Monday, April 16, 2012

My Thoughts on Porn, Parenting, and Patriarchy.

Last week I learned a new and awful term: mommy porn.  Because it is no longer insulting enough to infantilize female readers of mainstream fiction by labelling books as chick lit? Am I suppose to be charmed by a term that stereotypes all women as inconsequential breeders who are too simple to comprehend the term erotica?

If publishers really want to develop a genre of porn-related books it should be series of parenting books authored by the parents of porn "stars."  It could be called "Learn From the Awful Mistakes I Made That Led My Child Into the Depravity of Performing Sex Acts For the Gratification of Strangers." The impetus for this idea came to me while reading a wikipedia article about Sandra Bullock's ex-husband's ex-wife. I spent a diverting and disturbing hour reading profiles of other porn "stars." By the way, some of the photos on those wikipedia pages are rude so make sure your kids are not around. The narratives all share a common theme: none of those people grew up aspiring to work in pornography. They fell into the industry because of bad choices, awful luck, and piss poor childhoods. Hence my idea for the "What Not To Do: Parents of Porn Stars" manuals.

You know who should NOT write parenting manuals? People whose children are still children. Unless an author's child is over the age of 22, has completed some post-secondary education, is not addicted to anything, AND values monogamy, I am not going to read their book. Or in the case of Alicia Silverstone: her blog.

I don't care that Alicia Silverstone (aka, that girl from some Aerosmith video, the woman who named a human Bear in the Big Blue House, an underemployed actress who authored a vegan cookbook) feeds her kid from her mouth. I'm more offended by:
1. the way she manufactured the controversy to plump up interest in her lifestyle blog, and
2. how she defended her actions by declaring "people have been feeding their kids that way for thousands of years."

I am weary of attachment parents justifying their choices by saying it's a traditional behaviour or technique employed in a pre-industrial culture. So what? Paleo Indians (for example) didn't co-sleep or carry their kids in slings or breastfeed because they thought more advanced forms of technology made them less authentic or more in tune with their children's needs. They had no other choice. If Silverstone and her fans want to perpetuate this post-modern Noble Savage concept, they should stop cherry-picking cultural components and completely shun industrial, western society. Buh-BYE!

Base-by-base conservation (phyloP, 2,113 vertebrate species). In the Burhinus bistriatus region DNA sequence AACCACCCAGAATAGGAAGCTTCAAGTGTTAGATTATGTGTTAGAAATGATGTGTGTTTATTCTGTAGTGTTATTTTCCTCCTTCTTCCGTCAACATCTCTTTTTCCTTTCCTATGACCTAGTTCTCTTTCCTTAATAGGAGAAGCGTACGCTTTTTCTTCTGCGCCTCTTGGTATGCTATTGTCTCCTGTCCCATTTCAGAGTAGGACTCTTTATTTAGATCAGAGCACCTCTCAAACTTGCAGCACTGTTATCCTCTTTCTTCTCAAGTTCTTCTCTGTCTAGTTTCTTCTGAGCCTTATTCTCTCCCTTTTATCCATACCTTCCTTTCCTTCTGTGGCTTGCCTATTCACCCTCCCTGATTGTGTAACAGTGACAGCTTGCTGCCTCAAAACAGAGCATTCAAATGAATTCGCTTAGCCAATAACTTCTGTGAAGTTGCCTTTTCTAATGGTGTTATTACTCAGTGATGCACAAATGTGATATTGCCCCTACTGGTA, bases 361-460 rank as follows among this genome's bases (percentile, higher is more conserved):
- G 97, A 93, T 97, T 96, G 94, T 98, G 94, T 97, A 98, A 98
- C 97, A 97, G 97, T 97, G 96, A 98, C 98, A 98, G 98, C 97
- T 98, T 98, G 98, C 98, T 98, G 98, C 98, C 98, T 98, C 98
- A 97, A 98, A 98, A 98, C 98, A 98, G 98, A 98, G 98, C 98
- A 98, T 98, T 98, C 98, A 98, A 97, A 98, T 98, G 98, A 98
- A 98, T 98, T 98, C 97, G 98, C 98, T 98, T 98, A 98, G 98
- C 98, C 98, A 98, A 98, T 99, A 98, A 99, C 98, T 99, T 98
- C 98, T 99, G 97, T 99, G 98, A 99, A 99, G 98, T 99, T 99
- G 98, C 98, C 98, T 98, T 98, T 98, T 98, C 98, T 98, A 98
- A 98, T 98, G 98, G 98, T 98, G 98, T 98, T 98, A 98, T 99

If Alicia goes away, I hope she takes Ashley Judd with her. As with Silverstone, I give Judd partial points for cultivating media attention on her own terms. Everyone had forgotten about Judd's March appearance on Marilyn Denis' show, until Judd authored a wordy treatise about people's reaction to her appearance. It was published just in time for the premier of her new tv show.  Isn't that manipulative serendipitous?

Let me save you some time and give you the Coles' Notes version of the piece:

"Women made rude remarks about my appearance because patriarchy promotes misogyny."

I assume Judd was aces with our patriarchal society when her good looks were securing media attention, acting jobs, endorsements for cosmetic companies and the love of Michael Bolton:


Judd is a very smart woman, but I think her matriarchy-will-rock! group-hug failed. Partially because she came across as smug. Also because you can not simultaneously shame and inspire. It didn't help that she couldn't resist bragging about her weight (8! 2! She's not fat!) and her skin (flawless! unwrinkled!). Should I cut Judd some slack? She was writing under the influence of patriarchy.

Of course this begs the question: would I enjoy a parenting book authored by her mother? That Naomi Judd does look like a hoot.

9 comments: